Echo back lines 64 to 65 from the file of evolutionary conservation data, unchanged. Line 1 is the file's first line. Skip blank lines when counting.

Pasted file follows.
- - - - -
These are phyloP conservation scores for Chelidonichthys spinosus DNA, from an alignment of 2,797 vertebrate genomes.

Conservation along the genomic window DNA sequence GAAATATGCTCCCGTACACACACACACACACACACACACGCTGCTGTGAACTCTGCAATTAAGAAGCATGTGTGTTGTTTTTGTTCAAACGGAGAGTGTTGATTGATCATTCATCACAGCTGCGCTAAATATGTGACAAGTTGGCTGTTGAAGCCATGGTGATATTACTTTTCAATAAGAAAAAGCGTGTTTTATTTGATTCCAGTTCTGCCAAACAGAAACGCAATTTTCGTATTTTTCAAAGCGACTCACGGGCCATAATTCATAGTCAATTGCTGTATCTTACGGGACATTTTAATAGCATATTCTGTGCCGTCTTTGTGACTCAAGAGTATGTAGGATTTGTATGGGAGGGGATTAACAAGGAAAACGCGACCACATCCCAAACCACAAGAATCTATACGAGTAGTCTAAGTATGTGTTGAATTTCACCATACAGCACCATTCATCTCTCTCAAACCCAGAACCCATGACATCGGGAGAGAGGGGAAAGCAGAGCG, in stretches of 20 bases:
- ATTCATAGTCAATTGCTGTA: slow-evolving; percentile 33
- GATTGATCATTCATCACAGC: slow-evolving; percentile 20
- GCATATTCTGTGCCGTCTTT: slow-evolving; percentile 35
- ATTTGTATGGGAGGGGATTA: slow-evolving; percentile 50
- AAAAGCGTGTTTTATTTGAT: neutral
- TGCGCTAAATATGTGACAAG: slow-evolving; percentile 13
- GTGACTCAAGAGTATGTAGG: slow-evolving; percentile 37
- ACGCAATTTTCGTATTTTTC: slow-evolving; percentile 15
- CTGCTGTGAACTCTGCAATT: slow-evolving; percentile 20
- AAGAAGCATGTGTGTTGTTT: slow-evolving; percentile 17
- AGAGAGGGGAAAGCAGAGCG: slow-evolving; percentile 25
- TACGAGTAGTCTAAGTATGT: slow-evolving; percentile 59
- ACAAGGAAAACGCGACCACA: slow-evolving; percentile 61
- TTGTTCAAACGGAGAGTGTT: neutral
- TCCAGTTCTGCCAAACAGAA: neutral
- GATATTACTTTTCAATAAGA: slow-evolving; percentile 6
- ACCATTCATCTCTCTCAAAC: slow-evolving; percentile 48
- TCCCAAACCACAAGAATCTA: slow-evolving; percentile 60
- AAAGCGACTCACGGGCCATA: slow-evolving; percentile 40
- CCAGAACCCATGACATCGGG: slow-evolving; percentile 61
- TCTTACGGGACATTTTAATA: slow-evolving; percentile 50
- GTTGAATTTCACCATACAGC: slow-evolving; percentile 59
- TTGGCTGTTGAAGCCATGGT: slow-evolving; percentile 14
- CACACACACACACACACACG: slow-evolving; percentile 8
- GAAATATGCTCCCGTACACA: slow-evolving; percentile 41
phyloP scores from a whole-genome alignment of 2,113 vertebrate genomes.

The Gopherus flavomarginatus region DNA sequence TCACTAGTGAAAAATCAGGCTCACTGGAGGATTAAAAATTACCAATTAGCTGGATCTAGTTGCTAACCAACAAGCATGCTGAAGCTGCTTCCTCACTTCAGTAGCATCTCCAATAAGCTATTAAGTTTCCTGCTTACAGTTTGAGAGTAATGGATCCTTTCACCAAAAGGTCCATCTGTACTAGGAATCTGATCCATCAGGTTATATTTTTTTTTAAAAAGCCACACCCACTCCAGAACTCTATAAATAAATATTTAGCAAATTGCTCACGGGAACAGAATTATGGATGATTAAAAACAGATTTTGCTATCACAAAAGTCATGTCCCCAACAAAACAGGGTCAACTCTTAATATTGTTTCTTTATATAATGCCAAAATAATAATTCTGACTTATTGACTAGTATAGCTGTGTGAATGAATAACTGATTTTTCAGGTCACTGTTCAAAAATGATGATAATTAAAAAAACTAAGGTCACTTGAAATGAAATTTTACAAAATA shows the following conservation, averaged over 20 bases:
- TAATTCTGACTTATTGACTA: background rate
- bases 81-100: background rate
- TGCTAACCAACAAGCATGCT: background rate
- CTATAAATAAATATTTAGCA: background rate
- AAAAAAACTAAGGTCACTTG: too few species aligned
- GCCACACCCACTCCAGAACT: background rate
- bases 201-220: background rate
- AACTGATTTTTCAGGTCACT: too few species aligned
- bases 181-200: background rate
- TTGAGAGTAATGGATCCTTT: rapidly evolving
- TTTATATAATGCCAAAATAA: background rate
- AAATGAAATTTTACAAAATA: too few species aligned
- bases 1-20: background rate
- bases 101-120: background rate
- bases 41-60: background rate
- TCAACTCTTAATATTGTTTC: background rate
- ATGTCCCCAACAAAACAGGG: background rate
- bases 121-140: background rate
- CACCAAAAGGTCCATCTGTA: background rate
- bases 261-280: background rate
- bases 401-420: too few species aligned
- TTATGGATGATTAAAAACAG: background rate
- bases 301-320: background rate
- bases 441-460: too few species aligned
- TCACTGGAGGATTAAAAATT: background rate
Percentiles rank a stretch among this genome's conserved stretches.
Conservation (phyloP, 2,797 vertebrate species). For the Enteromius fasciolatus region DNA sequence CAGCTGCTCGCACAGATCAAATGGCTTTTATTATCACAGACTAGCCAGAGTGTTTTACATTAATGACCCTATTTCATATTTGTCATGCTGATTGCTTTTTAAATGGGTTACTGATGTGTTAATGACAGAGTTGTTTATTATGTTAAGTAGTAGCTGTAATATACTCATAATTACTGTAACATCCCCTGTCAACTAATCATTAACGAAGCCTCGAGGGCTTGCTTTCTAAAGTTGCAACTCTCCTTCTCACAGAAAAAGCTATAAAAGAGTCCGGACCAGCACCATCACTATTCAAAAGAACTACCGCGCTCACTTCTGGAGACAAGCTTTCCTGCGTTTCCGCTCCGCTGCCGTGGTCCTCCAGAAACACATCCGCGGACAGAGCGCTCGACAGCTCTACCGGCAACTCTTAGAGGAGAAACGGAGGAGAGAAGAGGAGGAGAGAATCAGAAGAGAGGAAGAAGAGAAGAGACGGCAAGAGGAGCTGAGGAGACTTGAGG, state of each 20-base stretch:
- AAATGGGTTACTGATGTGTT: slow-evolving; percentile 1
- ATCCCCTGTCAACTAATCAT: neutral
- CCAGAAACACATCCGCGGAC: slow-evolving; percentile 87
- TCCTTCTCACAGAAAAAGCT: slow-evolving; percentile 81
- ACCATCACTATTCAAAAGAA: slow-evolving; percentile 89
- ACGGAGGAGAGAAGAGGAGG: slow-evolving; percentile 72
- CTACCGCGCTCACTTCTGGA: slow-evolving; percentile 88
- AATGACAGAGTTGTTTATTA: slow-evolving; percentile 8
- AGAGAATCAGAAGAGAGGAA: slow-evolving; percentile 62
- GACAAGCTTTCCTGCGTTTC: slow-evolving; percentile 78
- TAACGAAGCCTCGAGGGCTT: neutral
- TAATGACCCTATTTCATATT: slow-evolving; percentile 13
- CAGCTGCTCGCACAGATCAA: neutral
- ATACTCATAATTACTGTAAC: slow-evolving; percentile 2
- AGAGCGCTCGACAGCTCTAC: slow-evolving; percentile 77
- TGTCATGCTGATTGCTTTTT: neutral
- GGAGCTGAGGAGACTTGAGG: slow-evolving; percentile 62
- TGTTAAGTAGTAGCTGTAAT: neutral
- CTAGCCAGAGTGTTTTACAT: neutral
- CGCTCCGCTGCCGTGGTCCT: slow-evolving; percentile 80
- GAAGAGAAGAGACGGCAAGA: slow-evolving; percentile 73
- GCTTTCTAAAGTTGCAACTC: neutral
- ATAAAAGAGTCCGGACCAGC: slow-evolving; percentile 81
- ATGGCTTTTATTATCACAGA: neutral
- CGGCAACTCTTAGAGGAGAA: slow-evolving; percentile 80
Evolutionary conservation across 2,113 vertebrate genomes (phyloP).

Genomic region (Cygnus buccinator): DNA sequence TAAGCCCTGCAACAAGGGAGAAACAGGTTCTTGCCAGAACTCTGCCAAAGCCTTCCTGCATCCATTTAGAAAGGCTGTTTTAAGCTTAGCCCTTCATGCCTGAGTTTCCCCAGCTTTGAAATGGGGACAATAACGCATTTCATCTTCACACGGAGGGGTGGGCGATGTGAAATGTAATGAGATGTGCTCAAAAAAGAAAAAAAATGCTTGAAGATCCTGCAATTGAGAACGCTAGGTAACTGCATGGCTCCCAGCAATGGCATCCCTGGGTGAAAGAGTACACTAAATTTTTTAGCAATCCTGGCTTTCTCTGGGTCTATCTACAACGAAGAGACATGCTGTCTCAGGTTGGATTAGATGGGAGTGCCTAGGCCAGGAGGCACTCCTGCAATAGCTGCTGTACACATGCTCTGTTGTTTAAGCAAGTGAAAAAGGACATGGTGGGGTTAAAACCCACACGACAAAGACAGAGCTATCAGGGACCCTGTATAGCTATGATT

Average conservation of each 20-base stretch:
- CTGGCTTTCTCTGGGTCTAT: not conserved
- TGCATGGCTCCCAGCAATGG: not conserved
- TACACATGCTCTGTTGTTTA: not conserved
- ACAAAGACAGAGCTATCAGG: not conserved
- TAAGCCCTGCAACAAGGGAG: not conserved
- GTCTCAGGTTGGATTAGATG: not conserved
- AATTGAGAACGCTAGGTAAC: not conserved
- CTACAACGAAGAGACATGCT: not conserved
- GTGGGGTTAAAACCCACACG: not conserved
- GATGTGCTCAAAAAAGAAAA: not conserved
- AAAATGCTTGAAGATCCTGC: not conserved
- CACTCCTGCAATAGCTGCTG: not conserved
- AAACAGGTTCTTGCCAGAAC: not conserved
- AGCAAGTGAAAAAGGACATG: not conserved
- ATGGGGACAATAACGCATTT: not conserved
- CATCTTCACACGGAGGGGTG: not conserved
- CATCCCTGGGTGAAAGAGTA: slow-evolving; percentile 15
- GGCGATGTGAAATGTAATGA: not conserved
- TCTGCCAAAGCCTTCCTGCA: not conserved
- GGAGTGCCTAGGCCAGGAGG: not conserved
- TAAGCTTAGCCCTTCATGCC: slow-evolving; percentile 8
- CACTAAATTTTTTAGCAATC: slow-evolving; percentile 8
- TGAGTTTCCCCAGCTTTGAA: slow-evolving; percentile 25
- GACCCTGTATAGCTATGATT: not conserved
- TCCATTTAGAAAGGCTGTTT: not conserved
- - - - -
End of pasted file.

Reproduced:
- AATGACAGAGTTGTTTATTA: slow-evolving; percentile 8
- AGAGAATCAGAAGAGAGGAA: slow-evolving; percentile 62